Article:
Brillantes admits being tech 'illiterate'

by Ivy Jean Vibar,

Posted at Feb 21 2013 12:14 PM | Updated as of Feb 21 2013 08:31 PM

Twitter changed my 'sweet personality' – Brillantes

MANILA, Philippines – Commission on Elections (Comelec) chair Sixto Brillantes Jr. admitted in a forum Thursday that he is an “IT illiterate,” but assured voters that the country's second automated elections in May will nonetheless be successful.

“Preparing for the automated elections in May 2013 is not a simple job. This is what I learned as an IT (information technology) illiterate. There are so many complications in technology,” Brillantes said at the Hyatt Hotel in Manila, during the eDemokrasya conference on the use of social media and technology for democracy promotion.

“We can handle the automated elections. We are prepared for it. I believe that as chair of Comelec and with the assistance of my colleagues here, we will be able to proceed with success.”

Election stakeholders have criticized the use of the Precinct Count Optical Scan (PCOS) machines, with recent mock polls showing failures in the technology provided by Comelec’s partner, Smartmatic.

The poll body dismissed rumors of vote-fixing being possible in the polls, and vouched for the security of PCOS data processes.

Together with the National Bureau of Investigation, the Comelec earlier entrapped so-called manipulators who claimed they can tweak the PCOS machines to ensure the win of candidates. Brillantes said they are mere frauds since the machines could not easily be manipulated.

Dealing with Facebook, Twitter

Meanwhile, Brillantes said social media is another aspect of technology that has made the 2013 polls more complicated.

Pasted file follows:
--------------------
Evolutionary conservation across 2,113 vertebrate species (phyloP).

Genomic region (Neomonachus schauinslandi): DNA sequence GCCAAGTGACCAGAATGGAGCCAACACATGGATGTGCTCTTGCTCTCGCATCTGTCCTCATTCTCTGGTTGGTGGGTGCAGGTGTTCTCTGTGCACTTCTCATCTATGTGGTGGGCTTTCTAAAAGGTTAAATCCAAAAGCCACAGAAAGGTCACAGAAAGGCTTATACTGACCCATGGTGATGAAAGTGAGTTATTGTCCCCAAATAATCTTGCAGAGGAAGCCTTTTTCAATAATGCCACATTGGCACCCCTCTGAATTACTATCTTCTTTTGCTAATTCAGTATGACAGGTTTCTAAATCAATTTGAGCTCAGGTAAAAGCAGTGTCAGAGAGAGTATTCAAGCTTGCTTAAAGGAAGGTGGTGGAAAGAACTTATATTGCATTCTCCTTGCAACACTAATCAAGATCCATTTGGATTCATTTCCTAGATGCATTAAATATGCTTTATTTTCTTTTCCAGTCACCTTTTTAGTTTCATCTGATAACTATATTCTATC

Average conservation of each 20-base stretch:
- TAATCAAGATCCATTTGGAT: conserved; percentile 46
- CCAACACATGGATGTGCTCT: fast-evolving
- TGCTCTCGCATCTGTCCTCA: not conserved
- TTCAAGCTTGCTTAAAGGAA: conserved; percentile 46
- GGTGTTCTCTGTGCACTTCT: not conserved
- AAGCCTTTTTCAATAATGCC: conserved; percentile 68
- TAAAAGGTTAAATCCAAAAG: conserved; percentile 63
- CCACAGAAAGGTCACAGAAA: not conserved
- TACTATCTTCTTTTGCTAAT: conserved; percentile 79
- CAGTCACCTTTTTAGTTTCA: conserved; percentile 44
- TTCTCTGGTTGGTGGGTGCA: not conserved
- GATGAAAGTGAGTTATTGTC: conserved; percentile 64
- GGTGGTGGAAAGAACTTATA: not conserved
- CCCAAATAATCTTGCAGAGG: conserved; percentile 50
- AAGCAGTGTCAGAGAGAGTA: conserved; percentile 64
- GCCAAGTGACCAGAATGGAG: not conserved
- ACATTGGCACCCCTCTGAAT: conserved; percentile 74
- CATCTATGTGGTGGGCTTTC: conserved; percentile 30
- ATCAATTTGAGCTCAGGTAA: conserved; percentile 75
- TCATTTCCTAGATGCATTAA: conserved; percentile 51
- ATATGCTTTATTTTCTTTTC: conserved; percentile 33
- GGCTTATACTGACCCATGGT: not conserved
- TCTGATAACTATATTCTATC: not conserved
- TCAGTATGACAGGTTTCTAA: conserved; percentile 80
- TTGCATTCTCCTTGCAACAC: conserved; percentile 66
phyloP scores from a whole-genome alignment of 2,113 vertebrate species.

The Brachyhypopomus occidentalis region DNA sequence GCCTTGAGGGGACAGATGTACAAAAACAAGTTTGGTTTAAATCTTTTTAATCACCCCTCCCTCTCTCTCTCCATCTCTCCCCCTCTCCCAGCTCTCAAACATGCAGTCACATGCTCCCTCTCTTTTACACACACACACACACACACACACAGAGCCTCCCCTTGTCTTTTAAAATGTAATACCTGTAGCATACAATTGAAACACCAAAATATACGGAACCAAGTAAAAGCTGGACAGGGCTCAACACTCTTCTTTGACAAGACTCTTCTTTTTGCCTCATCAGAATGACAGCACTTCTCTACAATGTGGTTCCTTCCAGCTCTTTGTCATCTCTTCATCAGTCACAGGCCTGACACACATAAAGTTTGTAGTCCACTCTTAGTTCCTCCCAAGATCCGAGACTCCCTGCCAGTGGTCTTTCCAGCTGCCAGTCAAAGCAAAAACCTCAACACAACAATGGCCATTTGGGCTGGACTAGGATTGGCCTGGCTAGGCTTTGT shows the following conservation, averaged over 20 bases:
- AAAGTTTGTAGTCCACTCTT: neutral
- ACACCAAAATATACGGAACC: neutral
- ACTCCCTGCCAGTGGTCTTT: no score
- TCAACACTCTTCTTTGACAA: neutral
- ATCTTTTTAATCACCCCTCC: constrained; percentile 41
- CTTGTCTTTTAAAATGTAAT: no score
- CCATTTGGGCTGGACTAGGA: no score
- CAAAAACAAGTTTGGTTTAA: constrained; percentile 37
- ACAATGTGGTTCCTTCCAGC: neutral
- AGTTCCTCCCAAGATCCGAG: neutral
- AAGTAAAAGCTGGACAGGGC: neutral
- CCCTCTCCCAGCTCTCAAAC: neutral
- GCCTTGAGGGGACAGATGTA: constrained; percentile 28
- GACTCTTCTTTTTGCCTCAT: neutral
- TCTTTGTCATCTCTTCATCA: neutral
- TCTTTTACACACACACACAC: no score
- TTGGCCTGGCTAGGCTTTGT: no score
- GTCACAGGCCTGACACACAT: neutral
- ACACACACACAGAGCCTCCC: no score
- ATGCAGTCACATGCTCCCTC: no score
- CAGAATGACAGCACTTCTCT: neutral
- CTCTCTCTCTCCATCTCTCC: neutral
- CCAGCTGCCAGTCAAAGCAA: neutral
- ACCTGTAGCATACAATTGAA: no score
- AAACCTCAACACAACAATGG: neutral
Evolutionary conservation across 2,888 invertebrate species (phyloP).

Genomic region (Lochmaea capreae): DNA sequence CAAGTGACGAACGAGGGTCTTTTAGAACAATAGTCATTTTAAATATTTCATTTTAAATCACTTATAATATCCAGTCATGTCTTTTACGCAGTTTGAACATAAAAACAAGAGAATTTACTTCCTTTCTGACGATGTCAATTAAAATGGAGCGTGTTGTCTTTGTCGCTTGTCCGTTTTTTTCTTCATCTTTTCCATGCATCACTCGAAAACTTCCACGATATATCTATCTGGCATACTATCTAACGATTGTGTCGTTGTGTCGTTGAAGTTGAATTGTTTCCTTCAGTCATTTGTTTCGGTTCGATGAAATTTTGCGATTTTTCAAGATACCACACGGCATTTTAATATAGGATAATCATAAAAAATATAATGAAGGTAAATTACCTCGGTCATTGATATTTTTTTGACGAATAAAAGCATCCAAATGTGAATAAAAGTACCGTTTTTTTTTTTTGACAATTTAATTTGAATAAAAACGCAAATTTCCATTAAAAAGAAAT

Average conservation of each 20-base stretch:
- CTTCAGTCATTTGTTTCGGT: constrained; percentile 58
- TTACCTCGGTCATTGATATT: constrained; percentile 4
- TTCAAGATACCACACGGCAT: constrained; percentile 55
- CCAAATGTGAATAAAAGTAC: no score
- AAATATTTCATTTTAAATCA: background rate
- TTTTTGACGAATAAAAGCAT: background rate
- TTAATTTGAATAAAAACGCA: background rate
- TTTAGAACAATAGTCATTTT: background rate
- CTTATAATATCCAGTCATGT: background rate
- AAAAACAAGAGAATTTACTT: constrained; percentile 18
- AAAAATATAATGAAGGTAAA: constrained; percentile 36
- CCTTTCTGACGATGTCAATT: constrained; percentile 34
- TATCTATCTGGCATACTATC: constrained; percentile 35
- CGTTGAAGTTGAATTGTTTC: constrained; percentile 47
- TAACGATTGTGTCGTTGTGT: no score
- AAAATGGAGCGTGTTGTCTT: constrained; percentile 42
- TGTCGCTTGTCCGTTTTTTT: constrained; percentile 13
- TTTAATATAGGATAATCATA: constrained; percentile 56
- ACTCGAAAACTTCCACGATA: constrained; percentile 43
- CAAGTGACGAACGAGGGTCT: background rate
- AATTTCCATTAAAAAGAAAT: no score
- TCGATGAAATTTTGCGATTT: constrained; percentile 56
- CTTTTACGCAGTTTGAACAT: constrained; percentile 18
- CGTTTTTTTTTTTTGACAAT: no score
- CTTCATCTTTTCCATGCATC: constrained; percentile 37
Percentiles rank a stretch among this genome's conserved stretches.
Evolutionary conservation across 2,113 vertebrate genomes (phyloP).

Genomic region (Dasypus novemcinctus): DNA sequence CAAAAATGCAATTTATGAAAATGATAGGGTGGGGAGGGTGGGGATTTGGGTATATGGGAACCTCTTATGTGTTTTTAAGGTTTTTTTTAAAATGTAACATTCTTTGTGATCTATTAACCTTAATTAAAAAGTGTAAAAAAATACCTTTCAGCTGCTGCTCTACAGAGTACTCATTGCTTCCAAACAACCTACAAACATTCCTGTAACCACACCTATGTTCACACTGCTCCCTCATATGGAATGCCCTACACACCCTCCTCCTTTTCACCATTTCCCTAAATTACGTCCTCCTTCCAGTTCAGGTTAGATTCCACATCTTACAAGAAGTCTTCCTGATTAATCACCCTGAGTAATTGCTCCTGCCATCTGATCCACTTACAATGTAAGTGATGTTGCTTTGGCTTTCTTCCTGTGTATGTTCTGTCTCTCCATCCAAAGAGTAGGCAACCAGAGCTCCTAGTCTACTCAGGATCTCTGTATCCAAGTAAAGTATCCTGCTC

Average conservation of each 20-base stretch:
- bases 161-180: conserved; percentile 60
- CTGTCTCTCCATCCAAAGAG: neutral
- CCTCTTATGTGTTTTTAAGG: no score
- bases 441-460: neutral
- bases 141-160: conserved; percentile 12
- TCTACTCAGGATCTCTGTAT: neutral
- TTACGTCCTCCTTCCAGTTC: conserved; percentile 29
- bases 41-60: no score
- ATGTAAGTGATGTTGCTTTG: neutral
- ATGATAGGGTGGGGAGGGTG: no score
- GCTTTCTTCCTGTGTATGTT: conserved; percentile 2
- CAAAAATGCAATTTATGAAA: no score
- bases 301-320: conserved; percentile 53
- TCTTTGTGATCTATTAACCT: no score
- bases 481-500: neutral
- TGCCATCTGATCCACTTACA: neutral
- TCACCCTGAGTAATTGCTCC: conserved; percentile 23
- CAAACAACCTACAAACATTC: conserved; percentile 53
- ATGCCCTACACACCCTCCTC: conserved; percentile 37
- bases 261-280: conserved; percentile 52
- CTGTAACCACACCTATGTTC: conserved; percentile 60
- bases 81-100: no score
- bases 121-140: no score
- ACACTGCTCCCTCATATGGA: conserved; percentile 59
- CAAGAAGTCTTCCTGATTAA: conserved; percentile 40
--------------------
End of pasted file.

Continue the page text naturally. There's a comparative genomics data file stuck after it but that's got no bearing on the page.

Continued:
He said it is a new frontier for the poll body. Information is hard for them to monitor and he personally finds it difficult to deal with negative “tweets” against Comelec.

“The Philippines is an archipelago. Social media makes it easier to talk. [But the] negative effect of this is that all the other people have also said so many negative tweets,” he said.

“I don't like it, I would rather stay outside the government than stay in it and get hit left and right.”

He admitted to being ignorant of social media platforms until only a year ago.

“It was only last year that I opened my Twitter and Facebook (accounts). When I opened it, in only a few hours, I was infused with so many questions. I said 'close it again, please,'” he said. "But I got used to it."

“Don't use Twitter or Facebook when you don't feel good. You have to be very sweet to use Twitter. I have never been sweet for the last 73 years. I had to change my personality.”

Comelec has said that while it will regulate online election campaigns, regulations do not cover the social media accounts of private citizens on Facebook and Twitter.